Last night’s game was close.  The Rockies could have won it if it weren’t for the 7 walks given up by Colorado pitchers and the lights-out performances from the Sox bullpen.  Over the next few games, the showdown is not likely to be about starting pitching, but instead, the bullpens of both clubs.  At this point, it’s hard not seeing the Sox winning the battle in that department.  I think the Rockies will be strong at home, though, and there should be some more exciting and close games in the series.

Now I’ve gone and done it.  I said something positive about the Sox’ chances.  Hope I didn’t ruin it . . .

 October 26th, 2007  
 Red Sox  
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You Know You’re in New England When . . .

Fall is great in New England.  The trees are alive with blinding color, there are great events everywhere like this weekend’s Head of the Charles Regatta, and thanks to global warming, people are out and about everywhere, basking in the sun and warmth.

But nothing in New England is bigger in the fall than sports.  The Red Sox are in the playoffs and playing at Fenway Park, and the Patriots are rolling over all comers.  If you’ve never witnessed New England’s obsession with sports, I’m here to tell ya’ that it’s not something isolated to a few sports fans.  It’s part of the culture.

Yesterday, I attended my niece’s wedding.  A beautiful fall ceremony presided over by a justice of the peace.  After the bride kissed the groom, and the two were declared husband and wife, the JP concluded the ceremony by yelling, “Go Sox!”  No one in attendance thought it was out of place.  Welcome to New England.

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 October 21st, 2007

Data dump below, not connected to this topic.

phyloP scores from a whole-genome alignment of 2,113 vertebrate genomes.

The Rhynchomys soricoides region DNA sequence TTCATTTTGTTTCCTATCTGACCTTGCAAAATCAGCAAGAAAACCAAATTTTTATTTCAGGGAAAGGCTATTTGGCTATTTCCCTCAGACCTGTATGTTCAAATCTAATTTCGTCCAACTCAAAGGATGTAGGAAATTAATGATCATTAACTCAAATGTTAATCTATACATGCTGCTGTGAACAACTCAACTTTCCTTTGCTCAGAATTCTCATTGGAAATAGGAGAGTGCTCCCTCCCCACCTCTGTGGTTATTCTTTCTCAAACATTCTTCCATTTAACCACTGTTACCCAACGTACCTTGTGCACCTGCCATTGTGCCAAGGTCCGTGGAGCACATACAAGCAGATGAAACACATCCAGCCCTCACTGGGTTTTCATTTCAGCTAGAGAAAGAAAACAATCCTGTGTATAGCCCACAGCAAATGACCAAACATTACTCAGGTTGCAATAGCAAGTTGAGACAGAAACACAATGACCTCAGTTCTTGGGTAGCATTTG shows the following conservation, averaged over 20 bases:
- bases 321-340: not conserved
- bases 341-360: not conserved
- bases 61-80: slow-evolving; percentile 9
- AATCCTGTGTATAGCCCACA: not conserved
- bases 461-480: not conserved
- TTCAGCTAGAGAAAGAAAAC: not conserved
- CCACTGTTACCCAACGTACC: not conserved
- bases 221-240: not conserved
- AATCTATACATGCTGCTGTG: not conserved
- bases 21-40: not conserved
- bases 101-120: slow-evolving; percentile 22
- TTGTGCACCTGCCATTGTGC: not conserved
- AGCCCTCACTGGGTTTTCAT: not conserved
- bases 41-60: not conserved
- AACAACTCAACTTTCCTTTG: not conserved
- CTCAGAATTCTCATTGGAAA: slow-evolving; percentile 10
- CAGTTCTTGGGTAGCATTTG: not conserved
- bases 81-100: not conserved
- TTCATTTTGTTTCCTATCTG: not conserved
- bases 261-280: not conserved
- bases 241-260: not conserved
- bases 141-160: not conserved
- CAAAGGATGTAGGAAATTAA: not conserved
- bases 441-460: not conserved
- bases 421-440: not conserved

Red Sox  

Remaining Calm in the Face of the Impending Red Sox ALCS Loss

Anyone who knows me also knows that no one can sanely use the words “sports” and “calm” in the same sentence about me.  I’m just an uptight guy when it comes to sports, especially when my team is involved (before you post a comment with a wise crack about not being just with sports, consider that I’ve gotten a lot better in the last few years and anything you say might interrupt my therapy).  Funny enough, while I’m definitely disappointed about the Red Sox losing three in a row in the ALCS, I’m not that upset about it.  While analyzing this strange fact, I came up with my list of reasons.  These rationalizations have helped me, perhaps they can do the same other members of Red Sox Nation.

  1. The Rockies are on a tear and will, most likely, beat either AL team in the World Series – no one remembers who came in second place anyway.
  2. Other than a small implosion in pitching, the Sox aren’t playing that badly.  It’s not like they’re collapsing under the pressure, which would be really depressing.
  3. The Indians, on the other hand, are playing outstanding baseball.  Their number 9 hitter has two home runs in this series (see item #2), their fielding has been great and their pitching, fantastic.  Getting beaten by a better team or, at least, one that is playing better, is a lot better than losing when you should win.
  4. The Patriots are doing great.  Closing my eyes and thinking about a 60-yard Brady-to-Moss hookup in the end zone washes away the depression when the Sox get behind by 7 runs in a game.
  5. The Celtics’ and Bruins’ seasons are starting.  While both teams have sucked in the last few years, there’s always promise in a new season, especially when both teams have loaded up with new players.